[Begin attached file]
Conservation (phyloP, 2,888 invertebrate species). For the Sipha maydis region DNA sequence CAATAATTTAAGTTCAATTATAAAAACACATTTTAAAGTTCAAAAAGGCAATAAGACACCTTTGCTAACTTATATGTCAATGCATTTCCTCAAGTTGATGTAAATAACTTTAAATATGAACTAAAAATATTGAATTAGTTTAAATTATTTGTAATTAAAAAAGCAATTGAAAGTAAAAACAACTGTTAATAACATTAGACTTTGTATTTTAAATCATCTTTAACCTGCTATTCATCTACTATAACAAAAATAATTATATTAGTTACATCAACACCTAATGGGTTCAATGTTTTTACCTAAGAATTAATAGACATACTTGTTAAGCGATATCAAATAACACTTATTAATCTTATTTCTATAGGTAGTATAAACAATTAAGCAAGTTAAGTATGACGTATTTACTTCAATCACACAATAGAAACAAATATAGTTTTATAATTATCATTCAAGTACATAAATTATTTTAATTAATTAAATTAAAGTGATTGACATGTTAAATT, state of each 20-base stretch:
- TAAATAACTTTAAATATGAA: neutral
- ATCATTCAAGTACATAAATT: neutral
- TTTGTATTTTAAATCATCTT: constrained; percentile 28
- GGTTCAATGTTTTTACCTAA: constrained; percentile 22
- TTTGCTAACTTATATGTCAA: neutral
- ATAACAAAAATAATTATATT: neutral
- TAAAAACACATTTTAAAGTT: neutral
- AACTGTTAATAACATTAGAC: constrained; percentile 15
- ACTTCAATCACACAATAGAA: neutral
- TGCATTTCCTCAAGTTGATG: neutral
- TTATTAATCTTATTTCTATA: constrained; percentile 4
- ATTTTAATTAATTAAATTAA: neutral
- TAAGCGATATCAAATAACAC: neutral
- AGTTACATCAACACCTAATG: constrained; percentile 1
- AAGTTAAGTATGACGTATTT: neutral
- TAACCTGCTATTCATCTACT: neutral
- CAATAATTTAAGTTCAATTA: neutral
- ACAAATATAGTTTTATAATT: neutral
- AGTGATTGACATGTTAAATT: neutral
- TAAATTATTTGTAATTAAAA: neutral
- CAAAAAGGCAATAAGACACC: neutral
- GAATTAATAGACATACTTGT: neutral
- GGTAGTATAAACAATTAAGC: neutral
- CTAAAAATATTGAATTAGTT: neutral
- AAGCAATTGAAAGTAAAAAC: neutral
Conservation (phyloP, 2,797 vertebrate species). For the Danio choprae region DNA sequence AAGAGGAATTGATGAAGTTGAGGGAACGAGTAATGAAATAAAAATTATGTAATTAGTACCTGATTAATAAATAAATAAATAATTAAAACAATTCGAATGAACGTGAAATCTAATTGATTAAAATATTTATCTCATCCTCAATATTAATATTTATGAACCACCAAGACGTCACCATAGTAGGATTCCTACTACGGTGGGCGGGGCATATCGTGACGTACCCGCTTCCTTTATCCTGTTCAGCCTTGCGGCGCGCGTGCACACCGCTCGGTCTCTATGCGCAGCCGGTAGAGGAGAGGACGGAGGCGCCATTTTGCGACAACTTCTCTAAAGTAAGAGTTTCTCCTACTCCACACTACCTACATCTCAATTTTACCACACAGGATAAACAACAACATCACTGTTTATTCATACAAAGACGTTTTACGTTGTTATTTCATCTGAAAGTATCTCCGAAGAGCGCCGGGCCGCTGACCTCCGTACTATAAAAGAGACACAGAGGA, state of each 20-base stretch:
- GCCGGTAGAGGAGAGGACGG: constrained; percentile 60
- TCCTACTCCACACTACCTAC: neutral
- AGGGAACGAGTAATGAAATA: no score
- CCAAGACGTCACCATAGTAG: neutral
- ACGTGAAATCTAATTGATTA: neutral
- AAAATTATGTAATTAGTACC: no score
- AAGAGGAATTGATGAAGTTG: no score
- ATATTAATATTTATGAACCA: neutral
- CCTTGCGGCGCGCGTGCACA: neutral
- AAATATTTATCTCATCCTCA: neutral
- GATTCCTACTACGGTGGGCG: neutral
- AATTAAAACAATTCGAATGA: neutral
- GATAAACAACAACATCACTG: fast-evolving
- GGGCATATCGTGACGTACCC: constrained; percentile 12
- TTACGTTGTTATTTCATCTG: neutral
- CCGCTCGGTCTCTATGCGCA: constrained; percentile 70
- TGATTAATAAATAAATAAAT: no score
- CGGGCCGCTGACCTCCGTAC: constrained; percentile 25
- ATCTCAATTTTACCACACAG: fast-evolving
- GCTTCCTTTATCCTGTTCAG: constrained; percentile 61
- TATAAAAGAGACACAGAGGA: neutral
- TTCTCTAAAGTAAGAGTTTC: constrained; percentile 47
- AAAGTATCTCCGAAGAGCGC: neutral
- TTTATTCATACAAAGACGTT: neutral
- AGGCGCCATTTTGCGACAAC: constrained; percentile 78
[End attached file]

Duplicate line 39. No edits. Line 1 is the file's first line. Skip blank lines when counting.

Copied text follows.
- AATTAAAACAATTCGAATGA: neutral